People often ask how I got into Medicare. I get excited when people ask because it gives me an excuse to talk about my Grandma, who was my guardian, caretaker, best friend, and role model. She was an exceptional lady who was 63 years old on the day of my birth and who became a single mother at 66 when my grandfather died. A few years ago Grandma had a stroke. I remember the emotions I experienced that day. The concern for her well being, the weight of responsibility to manage her care, and the fear of the unknown. It was an overwhelming experience that millions of families face each year.
Of all the complexities of managing healthcare for a loved one, I was stunned by the complexity of the insurance. I remember thinking, “Grandma is on Medicare, doesn’t the government pay for everything?” No. I quickly learned the nuances of the system and the friction points Medicare recipients face. I struggled to get even the simplest questions answered related to her coverage.
I took a step back and thought about the other families facing this problem. I had worked in health insurance, after spending several years successfully launching Oscar Health Insurance in California (now a multi-billion dollar company). I thought my experience working in the industry would position me well to manage this crisis, yet I still felt completely inadequate. I thought about other families facing the same situation and how difficult this process must be to someone without my experience. I knew there could be a simpler way for people to manage their Medicare. This realization was the catalyst for me starting EnterMedicare.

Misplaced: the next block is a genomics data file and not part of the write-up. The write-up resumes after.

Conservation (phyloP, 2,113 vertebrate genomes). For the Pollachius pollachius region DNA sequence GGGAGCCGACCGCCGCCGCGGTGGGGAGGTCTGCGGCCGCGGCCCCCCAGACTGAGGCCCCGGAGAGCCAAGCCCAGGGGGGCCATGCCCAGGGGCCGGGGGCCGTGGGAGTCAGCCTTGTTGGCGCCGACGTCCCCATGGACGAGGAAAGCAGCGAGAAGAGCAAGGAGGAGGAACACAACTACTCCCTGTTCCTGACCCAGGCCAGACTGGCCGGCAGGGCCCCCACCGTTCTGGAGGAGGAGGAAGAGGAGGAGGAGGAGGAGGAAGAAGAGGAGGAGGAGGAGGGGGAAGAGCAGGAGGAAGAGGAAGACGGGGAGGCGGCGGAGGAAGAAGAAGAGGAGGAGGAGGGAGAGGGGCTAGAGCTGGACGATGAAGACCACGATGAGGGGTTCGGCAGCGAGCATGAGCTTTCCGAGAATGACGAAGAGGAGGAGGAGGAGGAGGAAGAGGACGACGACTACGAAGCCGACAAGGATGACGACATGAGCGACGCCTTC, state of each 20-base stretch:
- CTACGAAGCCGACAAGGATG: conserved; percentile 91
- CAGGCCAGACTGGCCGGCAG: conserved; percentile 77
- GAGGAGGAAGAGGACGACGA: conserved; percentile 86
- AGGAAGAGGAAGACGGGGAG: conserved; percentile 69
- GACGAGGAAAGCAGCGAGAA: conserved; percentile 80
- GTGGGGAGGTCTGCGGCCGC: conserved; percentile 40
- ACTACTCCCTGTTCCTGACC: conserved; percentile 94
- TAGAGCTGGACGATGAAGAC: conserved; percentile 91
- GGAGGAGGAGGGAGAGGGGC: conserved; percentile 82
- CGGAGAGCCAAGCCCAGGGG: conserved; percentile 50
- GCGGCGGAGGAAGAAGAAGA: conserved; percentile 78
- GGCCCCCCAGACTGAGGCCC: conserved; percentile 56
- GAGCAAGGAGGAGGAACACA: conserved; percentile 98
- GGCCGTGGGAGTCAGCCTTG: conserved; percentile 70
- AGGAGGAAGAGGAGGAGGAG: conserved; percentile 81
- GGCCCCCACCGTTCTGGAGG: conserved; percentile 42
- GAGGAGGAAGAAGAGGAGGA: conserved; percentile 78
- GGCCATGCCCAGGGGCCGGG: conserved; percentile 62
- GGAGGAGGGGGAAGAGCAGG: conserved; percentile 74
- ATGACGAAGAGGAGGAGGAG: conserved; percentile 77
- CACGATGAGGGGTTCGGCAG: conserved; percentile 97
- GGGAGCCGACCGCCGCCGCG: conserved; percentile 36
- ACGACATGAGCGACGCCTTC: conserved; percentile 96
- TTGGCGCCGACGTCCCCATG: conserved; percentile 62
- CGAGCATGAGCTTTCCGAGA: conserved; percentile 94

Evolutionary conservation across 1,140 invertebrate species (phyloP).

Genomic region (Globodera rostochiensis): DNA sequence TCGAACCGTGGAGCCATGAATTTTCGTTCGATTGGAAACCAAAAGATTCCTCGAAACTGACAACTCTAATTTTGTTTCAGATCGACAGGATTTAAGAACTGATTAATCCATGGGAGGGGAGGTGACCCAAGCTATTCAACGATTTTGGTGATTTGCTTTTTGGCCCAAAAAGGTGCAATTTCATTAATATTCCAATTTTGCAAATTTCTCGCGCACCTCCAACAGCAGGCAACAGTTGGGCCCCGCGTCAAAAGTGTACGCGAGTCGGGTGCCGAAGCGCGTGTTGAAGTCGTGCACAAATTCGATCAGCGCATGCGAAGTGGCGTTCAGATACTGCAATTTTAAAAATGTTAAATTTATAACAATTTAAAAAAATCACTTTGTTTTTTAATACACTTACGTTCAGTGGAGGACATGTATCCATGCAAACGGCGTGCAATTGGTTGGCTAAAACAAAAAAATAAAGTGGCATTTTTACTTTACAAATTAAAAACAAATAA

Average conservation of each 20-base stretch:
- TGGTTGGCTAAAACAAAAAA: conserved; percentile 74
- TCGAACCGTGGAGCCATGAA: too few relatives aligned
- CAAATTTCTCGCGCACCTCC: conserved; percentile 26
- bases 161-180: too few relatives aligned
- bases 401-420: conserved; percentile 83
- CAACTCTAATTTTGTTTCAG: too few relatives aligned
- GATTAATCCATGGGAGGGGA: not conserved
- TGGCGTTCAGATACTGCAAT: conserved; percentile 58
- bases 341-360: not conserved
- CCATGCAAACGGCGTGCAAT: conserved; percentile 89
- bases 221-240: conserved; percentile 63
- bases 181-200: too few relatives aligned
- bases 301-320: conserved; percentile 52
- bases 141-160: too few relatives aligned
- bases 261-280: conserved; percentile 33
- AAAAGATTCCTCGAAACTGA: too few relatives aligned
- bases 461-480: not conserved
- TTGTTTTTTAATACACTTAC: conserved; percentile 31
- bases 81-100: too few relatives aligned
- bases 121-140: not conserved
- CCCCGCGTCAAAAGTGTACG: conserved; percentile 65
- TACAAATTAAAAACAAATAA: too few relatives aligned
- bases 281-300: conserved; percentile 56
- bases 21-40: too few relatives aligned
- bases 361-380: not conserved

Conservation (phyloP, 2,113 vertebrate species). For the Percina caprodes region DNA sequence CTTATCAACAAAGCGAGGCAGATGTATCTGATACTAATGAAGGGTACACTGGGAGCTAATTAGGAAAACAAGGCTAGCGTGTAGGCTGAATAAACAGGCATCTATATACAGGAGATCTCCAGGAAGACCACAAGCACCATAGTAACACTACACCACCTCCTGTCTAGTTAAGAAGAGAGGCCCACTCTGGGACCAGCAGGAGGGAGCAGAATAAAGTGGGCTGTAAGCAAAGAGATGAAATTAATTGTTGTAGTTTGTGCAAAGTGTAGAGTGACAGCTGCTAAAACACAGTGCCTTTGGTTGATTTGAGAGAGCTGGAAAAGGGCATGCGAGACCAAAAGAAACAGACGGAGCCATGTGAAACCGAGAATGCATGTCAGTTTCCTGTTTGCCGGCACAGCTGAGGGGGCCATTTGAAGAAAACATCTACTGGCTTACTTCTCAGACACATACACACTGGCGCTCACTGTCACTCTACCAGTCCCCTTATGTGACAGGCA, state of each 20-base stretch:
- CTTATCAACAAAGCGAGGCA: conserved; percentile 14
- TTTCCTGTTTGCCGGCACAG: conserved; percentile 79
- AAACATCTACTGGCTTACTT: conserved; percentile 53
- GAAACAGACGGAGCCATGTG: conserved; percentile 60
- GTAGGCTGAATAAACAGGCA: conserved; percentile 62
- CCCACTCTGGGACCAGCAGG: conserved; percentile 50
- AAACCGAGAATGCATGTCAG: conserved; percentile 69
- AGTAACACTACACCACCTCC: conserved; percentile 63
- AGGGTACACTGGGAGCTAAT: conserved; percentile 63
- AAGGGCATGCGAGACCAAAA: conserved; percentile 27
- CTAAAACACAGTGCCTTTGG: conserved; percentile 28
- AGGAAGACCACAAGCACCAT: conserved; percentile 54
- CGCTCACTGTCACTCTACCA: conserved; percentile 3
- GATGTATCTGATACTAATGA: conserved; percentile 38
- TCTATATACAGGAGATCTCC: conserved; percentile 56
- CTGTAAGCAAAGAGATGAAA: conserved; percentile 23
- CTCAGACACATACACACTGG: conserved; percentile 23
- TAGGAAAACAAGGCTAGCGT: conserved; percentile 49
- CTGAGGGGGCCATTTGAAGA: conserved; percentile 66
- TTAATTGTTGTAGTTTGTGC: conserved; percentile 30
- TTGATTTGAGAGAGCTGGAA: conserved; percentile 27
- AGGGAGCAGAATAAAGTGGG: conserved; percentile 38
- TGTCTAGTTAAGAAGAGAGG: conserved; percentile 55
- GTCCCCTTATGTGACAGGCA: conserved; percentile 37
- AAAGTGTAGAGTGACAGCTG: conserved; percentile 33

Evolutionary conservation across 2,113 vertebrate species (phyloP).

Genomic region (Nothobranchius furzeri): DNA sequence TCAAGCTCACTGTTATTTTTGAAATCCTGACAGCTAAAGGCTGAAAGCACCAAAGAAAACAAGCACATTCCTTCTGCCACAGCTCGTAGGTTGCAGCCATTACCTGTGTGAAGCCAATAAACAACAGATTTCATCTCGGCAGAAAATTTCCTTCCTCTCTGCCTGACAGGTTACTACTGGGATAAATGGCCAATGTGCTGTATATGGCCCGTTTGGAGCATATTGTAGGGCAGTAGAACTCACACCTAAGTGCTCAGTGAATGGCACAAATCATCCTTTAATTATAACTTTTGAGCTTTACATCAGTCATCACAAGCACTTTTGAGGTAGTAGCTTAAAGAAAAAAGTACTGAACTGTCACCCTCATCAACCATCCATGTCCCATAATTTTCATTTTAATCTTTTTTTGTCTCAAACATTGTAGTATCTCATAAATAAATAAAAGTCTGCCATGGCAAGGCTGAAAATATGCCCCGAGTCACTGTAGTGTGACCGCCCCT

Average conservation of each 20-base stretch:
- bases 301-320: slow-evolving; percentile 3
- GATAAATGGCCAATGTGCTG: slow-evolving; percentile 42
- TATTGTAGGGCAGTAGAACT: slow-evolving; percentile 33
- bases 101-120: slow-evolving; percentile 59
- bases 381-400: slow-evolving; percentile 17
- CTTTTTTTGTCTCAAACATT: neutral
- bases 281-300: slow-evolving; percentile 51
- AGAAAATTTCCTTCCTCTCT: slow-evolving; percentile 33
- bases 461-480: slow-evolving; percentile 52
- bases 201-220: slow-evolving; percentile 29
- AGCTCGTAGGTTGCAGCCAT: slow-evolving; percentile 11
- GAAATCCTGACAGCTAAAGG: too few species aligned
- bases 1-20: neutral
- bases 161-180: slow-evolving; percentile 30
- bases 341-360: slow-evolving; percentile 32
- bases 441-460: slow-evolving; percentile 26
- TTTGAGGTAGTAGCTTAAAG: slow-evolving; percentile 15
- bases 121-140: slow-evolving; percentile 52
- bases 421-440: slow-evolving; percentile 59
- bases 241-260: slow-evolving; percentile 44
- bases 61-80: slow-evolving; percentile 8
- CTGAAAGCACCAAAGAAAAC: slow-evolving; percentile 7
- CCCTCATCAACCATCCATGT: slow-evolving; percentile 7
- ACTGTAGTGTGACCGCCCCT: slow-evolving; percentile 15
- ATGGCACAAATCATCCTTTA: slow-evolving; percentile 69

I view Medicare as a unique opportunity to have layers of impact that are both deep and broad. We have an opportunity to improve their quality of life by making healthcare more transparent and accessible. We can impact an industry, one that is saddled with legacy technology infrastructure and striving to keep pace with an increasingly consumer driven market. Unlike employer based insurance, the focus of the industry for decades, Medicare is a sale and service to an individual. This requires a complete redesign of the industry's technology infrastructure.
The legacy technology of the insurer impacts everyone. Technology limitations make it harder for consumers to access the healthcare coverage they need. This leads to lower quality of life and worse health outcomes. The insurer is also harmed. The outdated technology leaves carriers unable to be efficient and capture additional cost savings that result from efficiency. Cost savings that can be returned back to the consumer in the form of more robust health benefits. The end result is more cost for taxpayers, because these frictions in Medicare drive up cost of care.
But it doesn’t have to be this way. This was the realization I had while sitting at the side of my grandmother’s hospital bed. It was the realization that led me to call my cofounder and long time friend Brendan Kereiakes and tell him it was different this time. Starting a company in Medicare wasn’t just another crazy business idea we would banter about. We are creating technology that enables a modern flow of information from insurance carriers, through distribution networks, to consumers. We deliver information from the consumer back to the insurer, improving personalization of products and services. Creating modern two way information flows has the potential to revolutionize Medicare the same way these information networks have improved so many other industries.
We have now raised millions of dollars from venture capitalists to make our vision a reality. We have attracted luminary investors such as former Google Chairman Eric Schmidt, large insurance company partners, and world class team members to join us on this journey. We all know that if we are successful, we can have a lasting impact on people’s lives and overall well being, and in the process, create a very large, long lasting company. It has been incredible to watch these pieces come together. We now enter 2020 excited to continue our mission to improve healthcare for America’s 60 million Medicare recipients.